Social media is entering its 20s.

No, really. LinkedIn was founded in 2003, Facebook in 2004. There are people in the workforce today who can’t remember life before social networking sites existed.

And like most 20-year-olds, social media is having a quarter life crisis: a questioning of purpose, a lack of cohesive identity, and uncertainty about the future.

All of which makes marketing on social media more challenging than ever. We’re not just contending with new channels, algorithm updates and pay-for-play (although all of those are at work, too). We’re contending with social sites defining and redefining themselves. And at the same time, people are re-evaluating how they use these sites, too. 

Amid all of these shifts, one thing remains certain: B2B brands need to be showing up for potential customers on social media.

Here are the latest B2B social media marketing best practices to help you reach your audience. 

B2B social media marketing best practices for 2024

These are helpful general guidelines for success on any social media channel.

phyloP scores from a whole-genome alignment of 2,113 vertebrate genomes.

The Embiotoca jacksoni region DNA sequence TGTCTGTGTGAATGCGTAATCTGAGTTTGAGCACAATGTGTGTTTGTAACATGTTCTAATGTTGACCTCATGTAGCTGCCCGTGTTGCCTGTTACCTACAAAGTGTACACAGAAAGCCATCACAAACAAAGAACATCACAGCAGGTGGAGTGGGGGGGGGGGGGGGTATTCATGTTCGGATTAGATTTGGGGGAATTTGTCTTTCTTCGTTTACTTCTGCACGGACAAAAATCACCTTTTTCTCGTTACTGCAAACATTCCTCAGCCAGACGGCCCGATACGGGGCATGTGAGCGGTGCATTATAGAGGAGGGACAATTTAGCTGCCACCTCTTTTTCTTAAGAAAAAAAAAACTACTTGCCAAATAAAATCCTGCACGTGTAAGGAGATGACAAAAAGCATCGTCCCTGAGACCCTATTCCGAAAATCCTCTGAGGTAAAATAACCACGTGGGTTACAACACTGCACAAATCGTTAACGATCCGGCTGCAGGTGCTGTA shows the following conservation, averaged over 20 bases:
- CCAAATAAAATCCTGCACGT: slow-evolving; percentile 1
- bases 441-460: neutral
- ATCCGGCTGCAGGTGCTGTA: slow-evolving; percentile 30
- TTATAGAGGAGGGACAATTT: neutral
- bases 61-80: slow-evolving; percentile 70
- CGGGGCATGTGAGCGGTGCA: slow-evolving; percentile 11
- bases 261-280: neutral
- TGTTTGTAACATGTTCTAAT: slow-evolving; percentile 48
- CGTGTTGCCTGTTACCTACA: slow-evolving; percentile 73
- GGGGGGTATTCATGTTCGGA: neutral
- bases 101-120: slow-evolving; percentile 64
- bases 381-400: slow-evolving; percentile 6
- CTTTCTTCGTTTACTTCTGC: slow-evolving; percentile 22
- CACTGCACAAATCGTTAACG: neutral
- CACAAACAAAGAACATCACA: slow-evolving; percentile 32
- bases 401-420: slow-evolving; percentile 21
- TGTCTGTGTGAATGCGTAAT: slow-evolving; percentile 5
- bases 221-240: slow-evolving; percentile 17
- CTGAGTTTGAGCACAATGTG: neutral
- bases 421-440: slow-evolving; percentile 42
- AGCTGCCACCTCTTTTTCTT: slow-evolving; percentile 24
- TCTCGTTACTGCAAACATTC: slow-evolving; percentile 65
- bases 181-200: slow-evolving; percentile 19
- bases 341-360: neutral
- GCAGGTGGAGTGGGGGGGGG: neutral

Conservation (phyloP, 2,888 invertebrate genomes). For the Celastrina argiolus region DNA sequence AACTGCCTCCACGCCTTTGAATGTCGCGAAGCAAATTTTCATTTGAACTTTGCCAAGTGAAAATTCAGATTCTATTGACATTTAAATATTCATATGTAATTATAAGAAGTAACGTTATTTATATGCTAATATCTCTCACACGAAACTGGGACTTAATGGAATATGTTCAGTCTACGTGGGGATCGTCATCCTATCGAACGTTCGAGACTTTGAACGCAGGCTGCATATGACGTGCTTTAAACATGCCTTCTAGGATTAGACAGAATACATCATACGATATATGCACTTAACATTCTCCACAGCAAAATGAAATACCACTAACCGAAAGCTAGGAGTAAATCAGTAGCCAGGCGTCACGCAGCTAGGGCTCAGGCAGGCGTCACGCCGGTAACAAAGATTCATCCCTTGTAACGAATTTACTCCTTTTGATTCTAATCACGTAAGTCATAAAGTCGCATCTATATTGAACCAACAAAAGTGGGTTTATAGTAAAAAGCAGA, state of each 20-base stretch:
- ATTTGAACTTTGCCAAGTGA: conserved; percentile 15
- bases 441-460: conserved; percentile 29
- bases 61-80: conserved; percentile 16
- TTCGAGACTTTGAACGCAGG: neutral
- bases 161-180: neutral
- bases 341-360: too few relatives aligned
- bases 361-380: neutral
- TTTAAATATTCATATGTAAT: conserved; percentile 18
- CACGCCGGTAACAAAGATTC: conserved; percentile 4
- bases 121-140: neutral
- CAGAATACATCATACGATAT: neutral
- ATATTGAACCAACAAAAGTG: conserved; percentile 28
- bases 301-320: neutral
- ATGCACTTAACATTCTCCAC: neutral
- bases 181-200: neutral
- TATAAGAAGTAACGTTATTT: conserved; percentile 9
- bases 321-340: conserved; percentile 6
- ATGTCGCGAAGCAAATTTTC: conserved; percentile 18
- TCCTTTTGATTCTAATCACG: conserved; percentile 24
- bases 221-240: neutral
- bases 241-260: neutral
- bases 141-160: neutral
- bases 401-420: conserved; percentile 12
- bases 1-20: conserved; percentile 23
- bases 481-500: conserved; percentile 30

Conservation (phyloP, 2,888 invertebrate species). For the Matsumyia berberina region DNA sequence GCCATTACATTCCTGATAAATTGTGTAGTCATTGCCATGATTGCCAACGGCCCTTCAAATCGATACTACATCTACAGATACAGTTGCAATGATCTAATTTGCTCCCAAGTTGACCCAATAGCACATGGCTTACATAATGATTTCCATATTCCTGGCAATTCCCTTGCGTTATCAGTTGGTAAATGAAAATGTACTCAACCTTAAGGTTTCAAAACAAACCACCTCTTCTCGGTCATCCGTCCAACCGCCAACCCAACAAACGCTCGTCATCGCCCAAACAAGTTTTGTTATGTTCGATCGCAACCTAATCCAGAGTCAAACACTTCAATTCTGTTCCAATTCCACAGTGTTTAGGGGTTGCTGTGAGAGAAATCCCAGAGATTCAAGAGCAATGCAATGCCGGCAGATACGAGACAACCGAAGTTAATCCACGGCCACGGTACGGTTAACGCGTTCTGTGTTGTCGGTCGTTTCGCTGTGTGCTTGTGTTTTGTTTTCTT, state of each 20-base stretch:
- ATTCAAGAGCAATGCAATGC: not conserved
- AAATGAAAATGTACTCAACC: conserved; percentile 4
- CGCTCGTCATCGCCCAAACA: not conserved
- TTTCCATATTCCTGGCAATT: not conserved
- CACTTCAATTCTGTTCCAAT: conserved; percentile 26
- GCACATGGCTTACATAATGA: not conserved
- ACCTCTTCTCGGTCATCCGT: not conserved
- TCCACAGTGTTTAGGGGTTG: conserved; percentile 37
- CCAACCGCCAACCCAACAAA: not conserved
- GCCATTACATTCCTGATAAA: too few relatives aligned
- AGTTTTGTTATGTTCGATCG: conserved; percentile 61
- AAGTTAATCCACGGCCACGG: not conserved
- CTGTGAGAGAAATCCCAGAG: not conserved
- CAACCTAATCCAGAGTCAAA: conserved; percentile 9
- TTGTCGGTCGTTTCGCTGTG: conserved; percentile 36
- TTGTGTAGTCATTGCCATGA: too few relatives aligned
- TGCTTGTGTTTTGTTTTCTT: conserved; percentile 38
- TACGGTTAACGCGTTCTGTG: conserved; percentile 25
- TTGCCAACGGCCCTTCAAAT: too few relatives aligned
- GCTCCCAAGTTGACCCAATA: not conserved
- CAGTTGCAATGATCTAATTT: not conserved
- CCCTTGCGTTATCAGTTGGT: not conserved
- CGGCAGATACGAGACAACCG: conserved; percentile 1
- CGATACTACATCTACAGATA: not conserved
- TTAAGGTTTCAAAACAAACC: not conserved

1. Show up on the right channels in the right context

It’s important to put your time and resources towards the channels where your audience is already spending time. For B2B, LinkedIn is a given. Your mileage may vary for the other channels, however. We have seen financial services and technology clients have great success on Facebook, for example — counterintuitive as it may seem. 

It’s really a case of knowing your audience demographics and how they overlap with the channel. Pew Research’s Social Media Fact Sheet is a great place to start.

Context is also key: While LinkedIn’s algorithm promotes multi-slide document posts, a wall of text will send Instagram screaming for the hills. Behind-the-scenes videos of office life or “day in the life” content could take off on TikTok, but might seem less relevant on LinkedIn.

Channel + context + great content is a good foundation for a successful social media strategy.

2. Tailor content to different audiences